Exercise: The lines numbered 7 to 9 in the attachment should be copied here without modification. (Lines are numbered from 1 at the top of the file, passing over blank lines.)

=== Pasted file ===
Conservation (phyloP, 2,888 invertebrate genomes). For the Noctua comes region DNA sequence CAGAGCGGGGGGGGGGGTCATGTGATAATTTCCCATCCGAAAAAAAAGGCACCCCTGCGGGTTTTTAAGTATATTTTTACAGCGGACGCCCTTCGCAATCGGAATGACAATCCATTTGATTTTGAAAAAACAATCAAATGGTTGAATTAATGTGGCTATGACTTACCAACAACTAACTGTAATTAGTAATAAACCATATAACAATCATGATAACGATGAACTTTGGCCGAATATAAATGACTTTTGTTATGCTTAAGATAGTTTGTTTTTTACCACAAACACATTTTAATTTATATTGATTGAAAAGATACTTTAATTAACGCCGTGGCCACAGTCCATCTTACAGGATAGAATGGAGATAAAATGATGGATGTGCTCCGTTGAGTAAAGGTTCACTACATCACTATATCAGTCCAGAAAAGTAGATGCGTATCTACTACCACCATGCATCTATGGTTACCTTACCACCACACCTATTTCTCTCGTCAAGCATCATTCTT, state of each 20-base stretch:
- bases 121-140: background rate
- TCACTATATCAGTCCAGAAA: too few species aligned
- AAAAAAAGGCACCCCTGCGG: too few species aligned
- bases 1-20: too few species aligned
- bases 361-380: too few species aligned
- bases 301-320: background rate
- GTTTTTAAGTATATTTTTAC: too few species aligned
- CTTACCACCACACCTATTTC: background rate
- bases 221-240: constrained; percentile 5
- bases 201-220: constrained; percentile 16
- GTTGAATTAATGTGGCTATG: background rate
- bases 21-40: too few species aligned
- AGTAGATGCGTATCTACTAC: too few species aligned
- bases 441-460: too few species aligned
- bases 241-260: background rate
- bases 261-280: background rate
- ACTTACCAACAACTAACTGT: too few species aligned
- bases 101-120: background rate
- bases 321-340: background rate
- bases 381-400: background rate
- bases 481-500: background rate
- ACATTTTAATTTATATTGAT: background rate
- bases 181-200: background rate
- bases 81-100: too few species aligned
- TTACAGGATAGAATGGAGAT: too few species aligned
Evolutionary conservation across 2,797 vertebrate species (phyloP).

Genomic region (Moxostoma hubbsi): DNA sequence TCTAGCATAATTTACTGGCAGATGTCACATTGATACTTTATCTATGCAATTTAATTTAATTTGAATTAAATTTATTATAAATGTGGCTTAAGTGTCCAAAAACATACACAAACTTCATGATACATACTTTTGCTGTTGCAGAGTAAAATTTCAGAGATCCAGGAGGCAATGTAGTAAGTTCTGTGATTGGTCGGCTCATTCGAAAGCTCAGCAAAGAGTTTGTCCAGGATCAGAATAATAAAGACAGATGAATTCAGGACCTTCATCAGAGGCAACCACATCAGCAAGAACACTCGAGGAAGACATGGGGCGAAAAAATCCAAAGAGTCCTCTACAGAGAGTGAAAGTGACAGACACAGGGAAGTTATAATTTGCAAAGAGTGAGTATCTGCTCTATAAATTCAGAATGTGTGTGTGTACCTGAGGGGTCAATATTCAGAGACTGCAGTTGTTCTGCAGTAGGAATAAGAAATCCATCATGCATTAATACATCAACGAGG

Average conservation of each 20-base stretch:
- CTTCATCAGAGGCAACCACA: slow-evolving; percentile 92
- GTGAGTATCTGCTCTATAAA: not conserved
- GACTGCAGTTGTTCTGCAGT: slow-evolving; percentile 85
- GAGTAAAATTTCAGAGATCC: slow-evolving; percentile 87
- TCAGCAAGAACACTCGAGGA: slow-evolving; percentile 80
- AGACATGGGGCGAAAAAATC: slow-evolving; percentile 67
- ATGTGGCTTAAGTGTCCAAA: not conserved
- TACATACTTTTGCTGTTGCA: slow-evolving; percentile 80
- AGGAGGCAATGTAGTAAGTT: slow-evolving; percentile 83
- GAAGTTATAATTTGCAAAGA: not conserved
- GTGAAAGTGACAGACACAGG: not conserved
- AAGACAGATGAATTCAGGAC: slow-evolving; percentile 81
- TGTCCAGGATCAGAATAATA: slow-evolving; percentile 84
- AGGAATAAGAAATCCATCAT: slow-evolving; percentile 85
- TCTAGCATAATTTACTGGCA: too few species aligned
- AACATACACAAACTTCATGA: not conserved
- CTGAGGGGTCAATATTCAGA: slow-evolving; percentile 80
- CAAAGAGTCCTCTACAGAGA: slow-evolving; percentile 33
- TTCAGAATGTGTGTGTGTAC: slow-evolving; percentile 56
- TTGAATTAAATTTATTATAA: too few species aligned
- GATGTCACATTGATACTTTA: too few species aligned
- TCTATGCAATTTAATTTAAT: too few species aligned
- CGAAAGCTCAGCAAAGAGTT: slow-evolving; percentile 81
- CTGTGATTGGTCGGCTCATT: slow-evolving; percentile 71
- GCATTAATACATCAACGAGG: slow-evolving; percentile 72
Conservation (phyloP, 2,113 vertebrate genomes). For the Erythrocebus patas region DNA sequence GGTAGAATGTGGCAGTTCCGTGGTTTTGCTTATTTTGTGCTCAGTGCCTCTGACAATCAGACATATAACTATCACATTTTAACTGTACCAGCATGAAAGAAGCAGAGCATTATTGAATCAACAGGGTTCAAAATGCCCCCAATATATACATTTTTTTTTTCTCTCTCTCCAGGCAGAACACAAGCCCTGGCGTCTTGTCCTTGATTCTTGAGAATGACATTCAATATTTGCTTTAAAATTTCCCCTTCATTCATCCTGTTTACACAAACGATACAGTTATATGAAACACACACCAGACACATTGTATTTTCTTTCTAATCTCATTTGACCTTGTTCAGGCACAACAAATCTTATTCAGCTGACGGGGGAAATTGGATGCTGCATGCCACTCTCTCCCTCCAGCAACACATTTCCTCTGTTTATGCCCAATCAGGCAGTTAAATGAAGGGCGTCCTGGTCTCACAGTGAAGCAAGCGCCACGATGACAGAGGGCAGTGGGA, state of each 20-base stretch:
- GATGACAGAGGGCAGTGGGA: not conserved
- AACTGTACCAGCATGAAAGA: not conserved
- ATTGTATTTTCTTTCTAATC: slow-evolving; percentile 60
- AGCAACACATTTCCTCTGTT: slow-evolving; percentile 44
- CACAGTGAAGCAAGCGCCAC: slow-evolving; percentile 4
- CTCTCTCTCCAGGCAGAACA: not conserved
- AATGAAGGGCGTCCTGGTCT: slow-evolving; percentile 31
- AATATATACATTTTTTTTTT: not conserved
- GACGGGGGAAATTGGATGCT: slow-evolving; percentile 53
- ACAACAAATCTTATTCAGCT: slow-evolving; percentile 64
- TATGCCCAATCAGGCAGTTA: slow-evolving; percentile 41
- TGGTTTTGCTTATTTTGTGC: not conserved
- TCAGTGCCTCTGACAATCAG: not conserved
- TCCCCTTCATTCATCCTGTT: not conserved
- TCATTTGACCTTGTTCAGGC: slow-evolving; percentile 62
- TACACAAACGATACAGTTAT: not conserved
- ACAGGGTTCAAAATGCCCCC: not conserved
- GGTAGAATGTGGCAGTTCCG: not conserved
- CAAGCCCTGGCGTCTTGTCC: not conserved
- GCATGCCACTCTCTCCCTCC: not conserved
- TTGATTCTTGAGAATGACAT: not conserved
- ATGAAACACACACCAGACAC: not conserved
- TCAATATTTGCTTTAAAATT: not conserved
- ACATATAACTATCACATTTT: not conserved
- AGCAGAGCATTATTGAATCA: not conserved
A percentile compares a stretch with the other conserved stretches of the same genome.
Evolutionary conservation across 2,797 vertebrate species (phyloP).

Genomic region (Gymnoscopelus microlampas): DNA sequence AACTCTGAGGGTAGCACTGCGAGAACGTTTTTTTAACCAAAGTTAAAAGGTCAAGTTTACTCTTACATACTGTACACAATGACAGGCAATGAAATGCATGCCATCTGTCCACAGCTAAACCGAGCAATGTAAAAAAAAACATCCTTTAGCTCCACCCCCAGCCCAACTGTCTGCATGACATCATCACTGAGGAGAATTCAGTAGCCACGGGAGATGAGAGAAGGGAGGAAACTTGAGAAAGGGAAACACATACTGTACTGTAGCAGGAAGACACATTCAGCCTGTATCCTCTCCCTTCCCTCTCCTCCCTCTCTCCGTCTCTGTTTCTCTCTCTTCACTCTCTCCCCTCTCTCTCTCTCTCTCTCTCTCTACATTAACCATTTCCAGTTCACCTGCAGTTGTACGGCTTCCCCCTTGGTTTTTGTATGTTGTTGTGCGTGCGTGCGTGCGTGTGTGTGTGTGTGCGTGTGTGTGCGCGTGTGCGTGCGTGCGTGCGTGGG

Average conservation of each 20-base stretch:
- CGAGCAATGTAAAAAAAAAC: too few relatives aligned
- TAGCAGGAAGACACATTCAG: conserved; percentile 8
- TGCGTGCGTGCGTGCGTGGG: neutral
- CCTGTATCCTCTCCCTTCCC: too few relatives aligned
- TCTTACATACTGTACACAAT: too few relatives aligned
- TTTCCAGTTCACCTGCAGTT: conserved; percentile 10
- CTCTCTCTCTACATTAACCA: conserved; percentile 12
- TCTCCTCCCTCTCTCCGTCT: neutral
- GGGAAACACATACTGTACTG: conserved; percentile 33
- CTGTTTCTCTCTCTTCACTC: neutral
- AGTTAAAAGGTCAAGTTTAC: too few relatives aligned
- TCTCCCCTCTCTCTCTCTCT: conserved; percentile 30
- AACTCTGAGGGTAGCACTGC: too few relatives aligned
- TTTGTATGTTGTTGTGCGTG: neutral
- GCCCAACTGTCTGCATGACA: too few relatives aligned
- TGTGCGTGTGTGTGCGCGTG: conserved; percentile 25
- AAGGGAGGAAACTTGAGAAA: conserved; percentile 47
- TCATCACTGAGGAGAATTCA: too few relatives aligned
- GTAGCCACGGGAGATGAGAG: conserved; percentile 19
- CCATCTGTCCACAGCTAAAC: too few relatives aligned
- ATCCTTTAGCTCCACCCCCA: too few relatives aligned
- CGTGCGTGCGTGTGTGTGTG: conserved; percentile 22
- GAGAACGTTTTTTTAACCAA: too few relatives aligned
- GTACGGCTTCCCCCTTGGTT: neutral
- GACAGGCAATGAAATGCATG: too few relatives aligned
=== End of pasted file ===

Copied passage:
- bases 301-320: background rate
- GTTTTTAAGTATATTTTTAC: too few species aligned
- CTTACCACCACACCTATTTC: background rate